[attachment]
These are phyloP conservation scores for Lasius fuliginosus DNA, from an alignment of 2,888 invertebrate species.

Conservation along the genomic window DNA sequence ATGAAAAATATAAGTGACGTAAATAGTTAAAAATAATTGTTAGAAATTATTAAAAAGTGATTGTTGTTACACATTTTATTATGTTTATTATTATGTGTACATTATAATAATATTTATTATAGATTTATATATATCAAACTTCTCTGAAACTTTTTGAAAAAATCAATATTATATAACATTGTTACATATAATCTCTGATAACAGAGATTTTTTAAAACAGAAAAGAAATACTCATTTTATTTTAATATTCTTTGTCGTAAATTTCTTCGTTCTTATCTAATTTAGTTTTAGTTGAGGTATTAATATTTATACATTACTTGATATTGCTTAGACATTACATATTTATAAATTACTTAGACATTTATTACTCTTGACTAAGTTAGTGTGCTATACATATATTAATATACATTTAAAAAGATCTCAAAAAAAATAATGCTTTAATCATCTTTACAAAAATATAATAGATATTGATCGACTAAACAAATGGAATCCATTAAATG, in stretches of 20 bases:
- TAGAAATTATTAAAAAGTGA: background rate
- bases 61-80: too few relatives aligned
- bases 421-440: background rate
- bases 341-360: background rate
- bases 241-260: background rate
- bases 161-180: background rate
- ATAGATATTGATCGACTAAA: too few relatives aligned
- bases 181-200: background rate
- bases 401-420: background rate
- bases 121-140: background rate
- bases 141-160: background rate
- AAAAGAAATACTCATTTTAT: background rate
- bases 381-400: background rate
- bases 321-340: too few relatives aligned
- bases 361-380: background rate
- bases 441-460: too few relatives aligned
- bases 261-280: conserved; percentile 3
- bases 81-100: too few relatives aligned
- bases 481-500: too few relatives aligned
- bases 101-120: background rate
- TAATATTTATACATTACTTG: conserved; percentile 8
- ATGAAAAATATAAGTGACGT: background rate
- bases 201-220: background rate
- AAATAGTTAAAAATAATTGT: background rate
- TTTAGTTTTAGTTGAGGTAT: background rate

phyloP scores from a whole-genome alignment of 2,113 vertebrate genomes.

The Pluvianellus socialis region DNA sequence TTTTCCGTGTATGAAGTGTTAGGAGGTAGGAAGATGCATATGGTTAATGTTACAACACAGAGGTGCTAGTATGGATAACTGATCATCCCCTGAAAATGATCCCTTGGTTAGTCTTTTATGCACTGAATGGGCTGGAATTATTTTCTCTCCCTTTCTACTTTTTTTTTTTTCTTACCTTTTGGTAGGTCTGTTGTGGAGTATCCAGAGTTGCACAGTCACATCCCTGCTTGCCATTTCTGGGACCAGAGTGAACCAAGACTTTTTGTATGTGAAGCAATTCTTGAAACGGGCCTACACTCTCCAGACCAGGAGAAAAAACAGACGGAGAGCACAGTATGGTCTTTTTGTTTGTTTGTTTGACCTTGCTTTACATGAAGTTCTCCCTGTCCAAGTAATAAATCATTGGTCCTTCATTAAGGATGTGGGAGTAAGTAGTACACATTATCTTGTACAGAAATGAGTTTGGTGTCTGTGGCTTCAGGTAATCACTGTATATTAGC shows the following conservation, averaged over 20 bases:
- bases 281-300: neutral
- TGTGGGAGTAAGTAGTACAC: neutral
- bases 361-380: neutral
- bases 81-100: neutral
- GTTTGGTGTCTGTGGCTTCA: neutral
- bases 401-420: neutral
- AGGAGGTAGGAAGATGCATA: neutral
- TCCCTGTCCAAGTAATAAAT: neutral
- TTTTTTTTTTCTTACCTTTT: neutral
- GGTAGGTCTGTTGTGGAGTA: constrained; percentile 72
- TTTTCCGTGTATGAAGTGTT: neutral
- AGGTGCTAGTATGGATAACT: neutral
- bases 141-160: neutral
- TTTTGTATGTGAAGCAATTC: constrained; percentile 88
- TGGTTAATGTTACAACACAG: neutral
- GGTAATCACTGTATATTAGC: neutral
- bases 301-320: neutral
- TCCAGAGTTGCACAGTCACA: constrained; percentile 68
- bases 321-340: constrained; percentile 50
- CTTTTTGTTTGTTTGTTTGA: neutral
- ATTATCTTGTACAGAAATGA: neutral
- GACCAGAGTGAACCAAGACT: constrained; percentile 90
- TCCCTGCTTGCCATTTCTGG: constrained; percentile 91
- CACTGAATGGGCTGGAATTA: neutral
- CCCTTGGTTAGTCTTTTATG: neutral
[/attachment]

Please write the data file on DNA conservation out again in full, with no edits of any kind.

These are phyloP conservation scores for Lasius fuliginosus DNA, from an alignment of 2,888 invertebrate species.

Conservation along the genomic window DNA sequence ATGAAAAATATAAGTGACGTAAATAGTTAAAAATAATTGTTAGAAATTATTAAAAAGTGATTGTTGTTACACATTTTATTATGTTTATTATTATGTGTACATTATAATAATATTTATTATAGATTTATATATATCAAACTTCTCTGAAACTTTTTGAAAAAATCAATATTATATAACATTGTTACATATAATCTCTGATAACAGAGATTTTTTAAAACAGAAAAGAAATACTCATTTTATTTTAATATTCTTTGTCGTAAATTTCTTCGTTCTTATCTAATTTAGTTTTAGTTGAGGTATTAATATTTATACATTACTTGATATTGCTTAGACATTACATATTTATAAATTACTTAGACATTTATTACTCTTGACTAAGTTAGTGTGCTATACATATATTAATATACATTTAAAAAGATCTCAAAAAAAATAATGCTTTAATCATCTTTACAAAAATATAATAGATATTGATCGACTAAACAAATGGAATCCATTAAATG, in stretches of 20 bases:
- TAGAAATTATTAAAAAGTGA: background rate
- bases 61-80: too few relatives aligned
- bases 421-440: background rate
- bases 341-360: background rate
- bases 241-260: background rate
- bases 161-180: background rate
- ATAGATATTGATCGACTAAA: too few relatives aligned
- bases 181-200: background rate
- bases 401-420: background rate
- bases 121-140: background rate
- bases 141-160: background rate
- AAAAGAAATACTCATTTTAT: background rate
- bases 381-400: background rate
- bases 321-340: too few relatives aligned
- bases 361-380: background rate
- bases 441-460: too few relatives aligned
- bases 261-280: conserved; percentile 3
- bases 81-100: too few relatives aligned
- bases 481-500: too few relatives aligned
- bases 101-120: background rate
- TAATATTTATACATTACTTG: conserved; percentile 8
- ATGAAAAATATAAGTGACGT: background rate
- bases 201-220: background rate
- AAATAGTTAAAAATAATTGT: background rate
- TTTAGTTTTAGTTGAGGTAT: background rate

phyloP scores from a whole-genome alignment of 2,113 vertebrate genomes.

The Pluvianellus socialis region DNA sequence TTTTCCGTGTATGAAGTGTTAGGAGGTAGGAAGATGCATATGGTTAATGTTACAACACAGAGGTGCTAGTATGGATAACTGATCATCCCCTGAAAATGATCCCTTGGTTAGTCTTTTATGCACTGAATGGGCTGGAATTATTTTCTCTCCCTTTCTACTTTTTTTTTTTTCTTACCTTTTGGTAGGTCTGTTGTGGAGTATCCAGAGTTGCACAGTCACATCCCTGCTTGCCATTTCTGGGACCAGAGTGAACCAAGACTTTTTGTATGTGAAGCAATTCTTGAAACGGGCCTACACTCTCCAGACCAGGAGAAAAAACAGACGGAGAGCACAGTATGGTCTTTTTGTTTGTTTGTTTGACCTTGCTTTACATGAAGTTCTCCCTGTCCAAGTAATAAATCATTGGTCCTTCATTAAGGATGTGGGAGTAAGTAGTACACATTATCTTGTACAGAAATGAGTTTGGTGTCTGTGGCTTCAGGTAATCACTGTATATTAGC shows the following conservation, averaged over 20 bases:
- bases 281-300: neutral
- TGTGGGAGTAAGTAGTACAC: neutral
- bases 361-380: neutral
- bases 81-100: neutral
- GTTTGGTGTCTGTGGCTTCA: neutral
- bases 401-420: neutral
- AGGAGGTAGGAAGATGCATA: neutral
- TCCCTGTCCAAGTAATAAAT: neutral
- TTTTTTTTTTCTTACCTTTT: neutral
- GGTAGGTCTGTTGTGGAGTA: constrained; percentile 72
- TTTTCCGTGTATGAAGTGTT: neutral
- AGGTGCTAGTATGGATAACT: neutral
- bases 141-160: neutral
- TTTTGTATGTGAAGCAATTC: constrained; percentile 88
- TGGTTAATGTTACAACACAG: neutral
- GGTAATCACTGTATATTAGC: neutral
- bases 301-320: neutral
- TCCAGAGTTGCACAGTCACA: constrained; percentile 68
- bases 321-340: constrained; percentile 50
- CTTTTTGTTTGTTTGTTTGA: neutral
- ATTATCTTGTACAGAAATGA: neutral
- GACCAGAGTGAACCAAGACT: constrained; percentile 90
- TCCCTGCTTGCCATTTCTGG: constrained; percentile 91
- CACTGAATGGGCTGGAATTA: neutral
- CCCTTGGTTAGTCTTTTATG: neutral